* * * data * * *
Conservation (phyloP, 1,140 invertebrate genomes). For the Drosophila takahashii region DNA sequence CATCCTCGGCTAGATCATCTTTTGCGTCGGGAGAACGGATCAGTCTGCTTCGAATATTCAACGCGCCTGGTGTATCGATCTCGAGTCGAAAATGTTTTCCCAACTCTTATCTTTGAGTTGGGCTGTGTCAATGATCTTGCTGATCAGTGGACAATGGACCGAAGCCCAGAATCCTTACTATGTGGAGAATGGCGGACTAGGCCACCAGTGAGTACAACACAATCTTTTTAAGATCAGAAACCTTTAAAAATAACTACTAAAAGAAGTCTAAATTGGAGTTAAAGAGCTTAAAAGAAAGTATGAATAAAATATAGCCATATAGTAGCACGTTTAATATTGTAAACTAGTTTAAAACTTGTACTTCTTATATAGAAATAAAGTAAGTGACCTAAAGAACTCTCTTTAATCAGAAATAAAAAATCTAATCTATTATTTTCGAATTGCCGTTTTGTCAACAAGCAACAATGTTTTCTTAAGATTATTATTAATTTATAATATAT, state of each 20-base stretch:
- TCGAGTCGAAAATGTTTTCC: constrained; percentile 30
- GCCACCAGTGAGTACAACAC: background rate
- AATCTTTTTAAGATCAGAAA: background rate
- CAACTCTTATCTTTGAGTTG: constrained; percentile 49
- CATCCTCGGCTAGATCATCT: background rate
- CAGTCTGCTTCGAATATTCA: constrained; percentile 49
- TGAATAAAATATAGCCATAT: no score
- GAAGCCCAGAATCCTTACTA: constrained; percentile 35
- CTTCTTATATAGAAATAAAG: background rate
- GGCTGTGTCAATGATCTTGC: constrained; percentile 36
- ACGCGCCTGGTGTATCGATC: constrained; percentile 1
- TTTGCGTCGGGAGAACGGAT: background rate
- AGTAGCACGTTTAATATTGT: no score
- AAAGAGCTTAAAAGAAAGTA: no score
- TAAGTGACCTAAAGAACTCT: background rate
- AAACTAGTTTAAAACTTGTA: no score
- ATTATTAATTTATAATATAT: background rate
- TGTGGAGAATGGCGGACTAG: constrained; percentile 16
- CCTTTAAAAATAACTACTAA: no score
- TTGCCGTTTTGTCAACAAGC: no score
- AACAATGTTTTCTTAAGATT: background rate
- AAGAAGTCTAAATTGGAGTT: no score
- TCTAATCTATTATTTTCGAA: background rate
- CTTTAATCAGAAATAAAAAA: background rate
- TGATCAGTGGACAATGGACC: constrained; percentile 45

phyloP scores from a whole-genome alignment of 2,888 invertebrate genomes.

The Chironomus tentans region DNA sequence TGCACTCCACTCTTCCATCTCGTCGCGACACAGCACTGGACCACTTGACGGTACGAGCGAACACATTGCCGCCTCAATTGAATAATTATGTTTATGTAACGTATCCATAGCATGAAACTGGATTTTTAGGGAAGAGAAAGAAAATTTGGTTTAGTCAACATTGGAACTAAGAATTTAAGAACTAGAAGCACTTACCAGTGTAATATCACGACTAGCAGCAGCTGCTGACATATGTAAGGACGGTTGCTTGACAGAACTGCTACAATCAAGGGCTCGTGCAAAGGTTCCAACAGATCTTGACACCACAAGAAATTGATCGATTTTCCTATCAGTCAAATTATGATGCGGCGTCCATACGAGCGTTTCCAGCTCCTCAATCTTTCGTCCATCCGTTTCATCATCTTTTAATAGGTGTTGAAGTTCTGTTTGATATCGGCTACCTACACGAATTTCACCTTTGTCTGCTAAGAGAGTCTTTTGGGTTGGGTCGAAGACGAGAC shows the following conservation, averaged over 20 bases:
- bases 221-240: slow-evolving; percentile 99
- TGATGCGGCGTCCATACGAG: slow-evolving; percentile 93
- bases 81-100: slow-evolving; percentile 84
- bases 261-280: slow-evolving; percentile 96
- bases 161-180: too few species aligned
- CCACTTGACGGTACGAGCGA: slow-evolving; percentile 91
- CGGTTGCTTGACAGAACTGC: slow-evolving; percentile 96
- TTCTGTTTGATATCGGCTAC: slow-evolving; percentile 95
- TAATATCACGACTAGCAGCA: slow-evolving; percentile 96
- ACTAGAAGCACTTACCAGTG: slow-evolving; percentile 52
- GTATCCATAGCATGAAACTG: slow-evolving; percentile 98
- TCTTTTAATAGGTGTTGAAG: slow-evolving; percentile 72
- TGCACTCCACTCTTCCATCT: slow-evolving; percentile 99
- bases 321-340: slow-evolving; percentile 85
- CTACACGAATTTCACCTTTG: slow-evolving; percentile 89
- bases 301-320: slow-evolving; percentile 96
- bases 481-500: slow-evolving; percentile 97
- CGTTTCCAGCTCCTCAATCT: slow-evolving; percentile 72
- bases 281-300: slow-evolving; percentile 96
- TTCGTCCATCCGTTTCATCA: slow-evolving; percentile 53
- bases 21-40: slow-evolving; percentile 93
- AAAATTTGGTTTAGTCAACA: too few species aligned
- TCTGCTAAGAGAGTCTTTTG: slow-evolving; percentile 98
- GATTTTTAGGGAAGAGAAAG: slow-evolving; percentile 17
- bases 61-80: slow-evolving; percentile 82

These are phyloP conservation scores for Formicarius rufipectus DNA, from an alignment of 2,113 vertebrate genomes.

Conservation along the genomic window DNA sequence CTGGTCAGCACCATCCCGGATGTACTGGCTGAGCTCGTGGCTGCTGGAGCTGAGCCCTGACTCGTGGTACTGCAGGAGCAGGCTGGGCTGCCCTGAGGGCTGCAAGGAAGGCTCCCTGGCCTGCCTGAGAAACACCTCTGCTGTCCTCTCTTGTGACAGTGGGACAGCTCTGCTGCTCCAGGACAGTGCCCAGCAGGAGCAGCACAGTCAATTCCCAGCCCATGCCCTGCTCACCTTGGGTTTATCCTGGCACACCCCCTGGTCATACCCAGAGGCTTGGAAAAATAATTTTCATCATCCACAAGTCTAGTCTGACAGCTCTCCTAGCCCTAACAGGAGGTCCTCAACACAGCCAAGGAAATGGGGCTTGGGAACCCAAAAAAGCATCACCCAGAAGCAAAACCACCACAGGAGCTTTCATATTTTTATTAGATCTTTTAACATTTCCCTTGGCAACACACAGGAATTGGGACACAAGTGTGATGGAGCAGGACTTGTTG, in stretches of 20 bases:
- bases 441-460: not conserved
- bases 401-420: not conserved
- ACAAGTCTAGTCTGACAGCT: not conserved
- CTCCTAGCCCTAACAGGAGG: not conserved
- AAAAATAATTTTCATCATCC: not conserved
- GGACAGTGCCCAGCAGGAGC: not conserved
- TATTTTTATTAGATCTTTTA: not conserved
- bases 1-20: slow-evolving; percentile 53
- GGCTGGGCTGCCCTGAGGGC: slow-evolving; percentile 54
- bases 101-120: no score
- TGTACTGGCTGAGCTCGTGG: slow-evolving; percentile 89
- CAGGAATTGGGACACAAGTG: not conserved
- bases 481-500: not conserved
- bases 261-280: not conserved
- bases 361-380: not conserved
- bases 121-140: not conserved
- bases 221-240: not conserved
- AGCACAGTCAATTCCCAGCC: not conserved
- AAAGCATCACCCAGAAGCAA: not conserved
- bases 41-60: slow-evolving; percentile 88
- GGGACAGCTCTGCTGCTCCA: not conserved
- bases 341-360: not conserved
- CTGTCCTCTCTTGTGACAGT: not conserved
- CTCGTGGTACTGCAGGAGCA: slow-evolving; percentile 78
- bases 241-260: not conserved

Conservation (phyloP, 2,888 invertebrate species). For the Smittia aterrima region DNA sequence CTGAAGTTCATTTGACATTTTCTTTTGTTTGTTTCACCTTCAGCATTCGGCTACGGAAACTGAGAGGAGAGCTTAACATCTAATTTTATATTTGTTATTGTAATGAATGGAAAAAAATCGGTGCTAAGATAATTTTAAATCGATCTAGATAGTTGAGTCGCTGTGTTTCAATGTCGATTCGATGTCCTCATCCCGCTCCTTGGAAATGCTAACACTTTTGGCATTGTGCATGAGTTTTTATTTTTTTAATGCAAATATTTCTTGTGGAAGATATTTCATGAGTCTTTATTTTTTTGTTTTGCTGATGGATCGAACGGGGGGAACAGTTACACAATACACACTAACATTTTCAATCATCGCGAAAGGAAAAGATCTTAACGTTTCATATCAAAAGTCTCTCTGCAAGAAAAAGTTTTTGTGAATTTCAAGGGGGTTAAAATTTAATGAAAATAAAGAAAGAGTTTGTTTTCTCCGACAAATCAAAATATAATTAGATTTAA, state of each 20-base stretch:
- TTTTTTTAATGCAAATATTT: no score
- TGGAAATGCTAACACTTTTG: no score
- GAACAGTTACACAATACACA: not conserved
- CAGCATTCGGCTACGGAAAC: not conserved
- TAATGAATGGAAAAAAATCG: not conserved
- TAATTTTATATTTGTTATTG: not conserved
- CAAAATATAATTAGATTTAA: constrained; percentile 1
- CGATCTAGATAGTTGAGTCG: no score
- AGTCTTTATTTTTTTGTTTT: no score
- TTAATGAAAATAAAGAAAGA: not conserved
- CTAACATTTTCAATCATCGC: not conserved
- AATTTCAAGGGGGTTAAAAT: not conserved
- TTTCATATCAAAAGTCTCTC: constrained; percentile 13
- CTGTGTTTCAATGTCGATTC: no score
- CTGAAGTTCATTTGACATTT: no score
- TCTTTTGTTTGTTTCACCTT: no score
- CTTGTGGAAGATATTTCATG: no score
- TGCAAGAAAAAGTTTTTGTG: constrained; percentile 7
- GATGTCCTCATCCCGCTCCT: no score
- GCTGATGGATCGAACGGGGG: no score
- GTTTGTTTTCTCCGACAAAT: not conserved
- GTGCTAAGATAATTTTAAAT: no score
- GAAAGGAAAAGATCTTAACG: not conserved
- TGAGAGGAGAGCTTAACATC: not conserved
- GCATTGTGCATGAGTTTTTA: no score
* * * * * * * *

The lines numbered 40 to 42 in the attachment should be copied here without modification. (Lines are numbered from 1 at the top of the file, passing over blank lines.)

- TCTTTTAATAGGTGTTGAAG: slow-evolving; percentile 72
- TGCACTCCACTCTTCCATCT: slow-evolving; percentile 99
- bases 321-340: slow-evolving; percentile 85